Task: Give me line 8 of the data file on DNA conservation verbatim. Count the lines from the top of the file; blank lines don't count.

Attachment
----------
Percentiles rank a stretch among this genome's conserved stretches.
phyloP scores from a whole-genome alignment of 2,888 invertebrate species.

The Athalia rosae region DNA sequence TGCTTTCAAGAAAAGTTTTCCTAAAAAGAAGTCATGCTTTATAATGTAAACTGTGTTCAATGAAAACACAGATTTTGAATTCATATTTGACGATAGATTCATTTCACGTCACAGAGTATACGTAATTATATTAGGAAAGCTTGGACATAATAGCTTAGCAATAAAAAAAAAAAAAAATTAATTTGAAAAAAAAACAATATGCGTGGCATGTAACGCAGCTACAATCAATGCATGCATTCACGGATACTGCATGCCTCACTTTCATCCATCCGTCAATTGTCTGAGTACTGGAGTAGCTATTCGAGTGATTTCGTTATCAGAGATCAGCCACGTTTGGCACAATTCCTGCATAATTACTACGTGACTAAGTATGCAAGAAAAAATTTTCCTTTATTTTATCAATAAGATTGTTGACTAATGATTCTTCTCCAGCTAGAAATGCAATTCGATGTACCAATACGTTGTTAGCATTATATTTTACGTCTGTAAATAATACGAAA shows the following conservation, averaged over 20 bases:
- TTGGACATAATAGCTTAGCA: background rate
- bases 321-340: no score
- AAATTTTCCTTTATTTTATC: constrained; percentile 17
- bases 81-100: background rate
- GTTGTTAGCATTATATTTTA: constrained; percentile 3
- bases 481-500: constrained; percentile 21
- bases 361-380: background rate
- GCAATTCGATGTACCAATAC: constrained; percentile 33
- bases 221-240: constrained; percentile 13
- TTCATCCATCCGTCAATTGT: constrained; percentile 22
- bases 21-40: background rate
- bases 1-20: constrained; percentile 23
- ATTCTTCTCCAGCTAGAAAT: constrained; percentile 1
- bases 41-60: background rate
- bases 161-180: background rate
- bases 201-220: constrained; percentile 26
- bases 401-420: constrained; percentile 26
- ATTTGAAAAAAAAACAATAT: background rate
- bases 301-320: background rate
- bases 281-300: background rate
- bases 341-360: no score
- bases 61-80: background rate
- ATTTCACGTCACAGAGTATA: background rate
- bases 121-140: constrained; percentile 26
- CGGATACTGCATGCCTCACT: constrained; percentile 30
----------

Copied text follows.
- GTTGTTAGCATTATATTTTA: constrained; percentile 3